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Managing & Reducing Variability in Castings V


ariability in metalcasting is inherent to the pro- cess. Metallurgy, furnace

operation and melting, coremaking, molding, tooling, molding process, various operators, cleaning room processes—so many aspects are involved in making quality cast metal components that some level of varia- tion is inevitable. However, the best metalcasting facilities have refined processes and established quality control procedures to reduce and mitigate the impact of the variability. With proper diligence and imple- mentation of software and analysis, metalcasters can identify and mini- mize the sources of variability. A typical program to address

variability will aim to reduce cast- ing variation by improving casting quality, process variation by stan- dardizing processes, and operator variation by improving communi- cation and training.

Defect Mapping One starting point is utilizing

“fallout logs” (referring to castings that “fall out” of the process due to a quality problem) to help iden- tify casting defects. Metalcasting facilities can use visual inspection to document defect frequency for each part inspected and, based on fallout logs, engineers can work to reduce or eliminate the variables that cause defects. Fallout logs don’t always tell the whole story of the casting defect, but information about location, size or severity can help determine root causes of rework and defects. Computerized anomaly mapping software can be a valuable tool to assist iden- tifying and reducing defects. Solid models of parts can be imported into the map- per and allow inspectors to define anomalies and store details in the database

by part number. Typical programs will include analysis tools, such as a frequency map, that creates a topo- graphical representation of defect locations based on defect type and histograms that present the num- ber of instances of each defect type across a number of different castings. Inspection history can be reviewed at later times to help implement process improvements to reduce the defects.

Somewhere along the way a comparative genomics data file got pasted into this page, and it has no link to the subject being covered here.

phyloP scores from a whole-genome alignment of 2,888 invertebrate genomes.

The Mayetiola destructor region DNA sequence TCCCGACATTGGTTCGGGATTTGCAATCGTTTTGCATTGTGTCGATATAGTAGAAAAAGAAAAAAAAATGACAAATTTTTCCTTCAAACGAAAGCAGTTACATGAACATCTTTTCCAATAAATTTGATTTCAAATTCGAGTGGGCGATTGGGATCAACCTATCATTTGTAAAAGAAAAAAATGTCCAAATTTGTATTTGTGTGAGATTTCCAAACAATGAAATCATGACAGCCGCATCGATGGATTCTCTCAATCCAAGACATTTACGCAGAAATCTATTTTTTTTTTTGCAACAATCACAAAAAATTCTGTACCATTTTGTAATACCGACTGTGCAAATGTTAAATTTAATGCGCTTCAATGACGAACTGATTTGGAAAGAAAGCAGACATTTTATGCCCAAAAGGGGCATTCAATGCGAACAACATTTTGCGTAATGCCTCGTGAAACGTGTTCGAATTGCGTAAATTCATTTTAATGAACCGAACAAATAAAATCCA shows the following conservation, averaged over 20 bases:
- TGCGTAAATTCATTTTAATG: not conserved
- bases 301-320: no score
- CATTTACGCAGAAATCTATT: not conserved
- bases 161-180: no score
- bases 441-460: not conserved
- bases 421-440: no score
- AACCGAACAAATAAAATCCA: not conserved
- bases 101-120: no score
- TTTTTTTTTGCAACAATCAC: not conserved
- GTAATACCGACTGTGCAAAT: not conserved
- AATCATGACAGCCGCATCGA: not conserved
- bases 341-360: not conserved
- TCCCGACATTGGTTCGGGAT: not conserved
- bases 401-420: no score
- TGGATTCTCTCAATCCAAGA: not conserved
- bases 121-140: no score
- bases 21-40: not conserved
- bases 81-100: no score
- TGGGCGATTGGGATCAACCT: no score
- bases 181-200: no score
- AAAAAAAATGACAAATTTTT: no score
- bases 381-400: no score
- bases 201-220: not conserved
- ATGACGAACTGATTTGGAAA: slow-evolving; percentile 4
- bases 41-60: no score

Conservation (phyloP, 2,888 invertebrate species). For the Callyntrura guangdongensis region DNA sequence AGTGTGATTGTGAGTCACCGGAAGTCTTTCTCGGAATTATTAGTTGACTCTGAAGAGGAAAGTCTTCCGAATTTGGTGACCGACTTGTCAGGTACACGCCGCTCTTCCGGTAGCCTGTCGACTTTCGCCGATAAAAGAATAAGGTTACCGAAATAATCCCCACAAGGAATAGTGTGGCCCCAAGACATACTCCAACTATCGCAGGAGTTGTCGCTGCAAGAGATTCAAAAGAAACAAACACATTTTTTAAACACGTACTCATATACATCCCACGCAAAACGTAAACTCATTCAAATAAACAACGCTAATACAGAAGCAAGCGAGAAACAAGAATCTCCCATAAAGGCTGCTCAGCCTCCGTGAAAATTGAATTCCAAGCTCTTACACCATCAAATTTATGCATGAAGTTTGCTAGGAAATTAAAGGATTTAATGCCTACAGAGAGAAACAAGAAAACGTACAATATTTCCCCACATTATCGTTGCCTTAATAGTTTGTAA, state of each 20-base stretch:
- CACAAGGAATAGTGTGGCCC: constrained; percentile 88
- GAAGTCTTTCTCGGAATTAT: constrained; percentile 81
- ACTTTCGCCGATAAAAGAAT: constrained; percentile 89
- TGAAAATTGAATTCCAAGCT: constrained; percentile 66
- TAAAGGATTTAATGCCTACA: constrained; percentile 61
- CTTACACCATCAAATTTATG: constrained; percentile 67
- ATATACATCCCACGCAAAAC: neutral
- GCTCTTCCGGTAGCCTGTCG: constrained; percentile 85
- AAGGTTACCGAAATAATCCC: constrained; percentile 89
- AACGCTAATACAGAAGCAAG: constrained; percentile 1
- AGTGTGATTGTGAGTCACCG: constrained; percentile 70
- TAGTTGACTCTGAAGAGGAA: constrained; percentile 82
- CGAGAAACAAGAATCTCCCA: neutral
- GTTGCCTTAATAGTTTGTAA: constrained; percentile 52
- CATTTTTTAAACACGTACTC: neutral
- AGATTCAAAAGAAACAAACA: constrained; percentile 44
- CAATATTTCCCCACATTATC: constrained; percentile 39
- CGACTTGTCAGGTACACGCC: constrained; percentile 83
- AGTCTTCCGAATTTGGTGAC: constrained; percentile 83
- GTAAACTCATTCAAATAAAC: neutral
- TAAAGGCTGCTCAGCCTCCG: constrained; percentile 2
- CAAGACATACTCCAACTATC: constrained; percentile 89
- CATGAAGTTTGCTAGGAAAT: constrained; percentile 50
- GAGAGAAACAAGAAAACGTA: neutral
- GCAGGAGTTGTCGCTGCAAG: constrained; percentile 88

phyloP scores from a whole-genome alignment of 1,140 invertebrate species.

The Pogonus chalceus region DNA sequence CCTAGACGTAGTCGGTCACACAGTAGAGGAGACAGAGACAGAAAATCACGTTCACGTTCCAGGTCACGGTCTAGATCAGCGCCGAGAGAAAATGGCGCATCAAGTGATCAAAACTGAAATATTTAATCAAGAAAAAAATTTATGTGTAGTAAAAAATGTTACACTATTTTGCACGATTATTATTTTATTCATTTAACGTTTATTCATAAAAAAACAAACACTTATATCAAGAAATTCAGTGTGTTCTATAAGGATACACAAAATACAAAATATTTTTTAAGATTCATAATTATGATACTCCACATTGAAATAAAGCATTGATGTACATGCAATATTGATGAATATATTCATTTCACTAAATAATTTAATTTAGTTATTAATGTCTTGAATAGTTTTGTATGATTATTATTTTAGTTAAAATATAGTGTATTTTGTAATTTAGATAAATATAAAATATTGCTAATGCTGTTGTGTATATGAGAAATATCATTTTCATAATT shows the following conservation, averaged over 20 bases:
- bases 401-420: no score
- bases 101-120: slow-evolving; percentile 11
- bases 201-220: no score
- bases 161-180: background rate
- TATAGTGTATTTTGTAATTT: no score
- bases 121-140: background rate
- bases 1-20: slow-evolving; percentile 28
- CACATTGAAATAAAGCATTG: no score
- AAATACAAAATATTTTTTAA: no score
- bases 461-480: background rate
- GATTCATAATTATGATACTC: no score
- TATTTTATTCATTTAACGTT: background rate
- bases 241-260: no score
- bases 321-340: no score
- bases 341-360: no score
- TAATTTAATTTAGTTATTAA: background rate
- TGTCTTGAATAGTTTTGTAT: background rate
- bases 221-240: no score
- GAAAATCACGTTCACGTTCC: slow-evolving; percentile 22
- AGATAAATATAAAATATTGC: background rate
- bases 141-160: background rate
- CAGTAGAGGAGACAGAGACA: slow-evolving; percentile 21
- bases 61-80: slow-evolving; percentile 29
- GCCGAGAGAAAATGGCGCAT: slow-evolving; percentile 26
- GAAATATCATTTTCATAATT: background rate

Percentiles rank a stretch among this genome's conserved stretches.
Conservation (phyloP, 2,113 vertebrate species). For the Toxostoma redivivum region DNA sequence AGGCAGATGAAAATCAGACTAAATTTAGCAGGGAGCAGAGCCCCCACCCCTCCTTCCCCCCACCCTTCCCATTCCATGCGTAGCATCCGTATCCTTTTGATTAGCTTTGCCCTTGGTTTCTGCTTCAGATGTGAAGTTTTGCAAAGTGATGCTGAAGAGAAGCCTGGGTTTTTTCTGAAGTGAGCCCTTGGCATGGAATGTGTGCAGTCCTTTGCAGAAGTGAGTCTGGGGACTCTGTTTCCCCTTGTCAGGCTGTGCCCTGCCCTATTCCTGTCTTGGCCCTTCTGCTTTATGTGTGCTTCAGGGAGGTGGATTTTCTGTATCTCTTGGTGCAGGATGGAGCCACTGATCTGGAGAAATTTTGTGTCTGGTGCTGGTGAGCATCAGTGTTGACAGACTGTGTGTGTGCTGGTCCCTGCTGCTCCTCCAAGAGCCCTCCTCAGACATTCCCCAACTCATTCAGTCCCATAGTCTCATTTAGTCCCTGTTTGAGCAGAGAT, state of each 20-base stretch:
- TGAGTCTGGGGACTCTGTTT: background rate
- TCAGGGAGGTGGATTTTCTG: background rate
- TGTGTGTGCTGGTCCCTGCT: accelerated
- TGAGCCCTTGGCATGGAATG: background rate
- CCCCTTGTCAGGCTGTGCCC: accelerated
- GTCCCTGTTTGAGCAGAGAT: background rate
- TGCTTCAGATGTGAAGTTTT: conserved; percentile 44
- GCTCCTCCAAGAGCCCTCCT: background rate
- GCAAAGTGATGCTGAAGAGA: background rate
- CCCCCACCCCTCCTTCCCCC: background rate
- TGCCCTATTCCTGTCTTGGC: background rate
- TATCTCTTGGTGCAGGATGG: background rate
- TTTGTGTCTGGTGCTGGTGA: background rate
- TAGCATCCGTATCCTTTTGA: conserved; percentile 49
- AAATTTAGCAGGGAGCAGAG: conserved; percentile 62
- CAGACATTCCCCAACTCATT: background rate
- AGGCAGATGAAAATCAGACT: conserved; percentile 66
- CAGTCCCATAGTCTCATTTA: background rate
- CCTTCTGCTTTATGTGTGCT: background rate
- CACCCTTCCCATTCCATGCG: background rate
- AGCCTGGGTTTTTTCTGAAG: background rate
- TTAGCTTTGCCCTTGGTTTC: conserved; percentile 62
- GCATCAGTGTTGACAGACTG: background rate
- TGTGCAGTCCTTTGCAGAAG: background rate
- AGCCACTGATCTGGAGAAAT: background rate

Process Improvements

Implementing lean manufactur- ing methods is another way to reduce variability by standardizing pro- cesses and product flow. Each casting process can be examined to identify potential variation between operators, implement procedures to identify defects and variations, and suggest corrective action. For example, in one operation, the cleaning room was de- signed for typical batch proceeding, with castings moving from station to station using baskets and forklifts. Te castings were moved after the full order was completed at each operation and the average through- put of cleaning room operations was several days. If operators processed parts incorrectly, the defects were only caught after the entire batch was completed. After implementing a more lean approach, product moved from operation to operation by hand and conveyor. Te castings were

moved after each piece was completed at each operation and the average throughput per order in the lean cell measured in hours. Variability also was reduced due to greater visibility in the process. If an operator processes parts incorrectly, the defects were identified immediately at the next operation and feedback was immediate.

Work Instructions Detailed process instructions on job

cards and pictorial instruction guides help communicate process steps and requirements and minimize variability during inspection. Process instructions should all be current to reflect changes in processing and should include detailed instructions, as well as detailed general inspection requirements. Process instructions can be utilized to document tasks and times for each operation and can define average processing time per task. Marked images of castings highlight what the detailed instructions describe, and general inspection guidelines can be listed. Final application and end use of the cast part can be provided. Utilizing tracking tools such as

Mapping can identify defects and provide information for improvements. 48 | MODERN CASTING October 2015

fallout logs or mapping software can help engineers determine prevalent, recurring issues that impact cast- ing quality. Testing and analysis can identify variations between operators at each operation and implementing lean manufacturing methods can re- sult in measurable improvements. Communication tools can help reduce the impacts of operator and process variability. Although some variation may be inevitable in metalcasting processes, signifi- cant opportunity exists to reduce variability through data collection and analysis, process improve- ments and improved communica- tion and training. Based on the presentation, “Re- ducing and Managing Variability at Eagle Precision Cast Parts,” by A.J. Menefee, from the 119th AFS Met- alcasting Congress in Dayton, Ohio.

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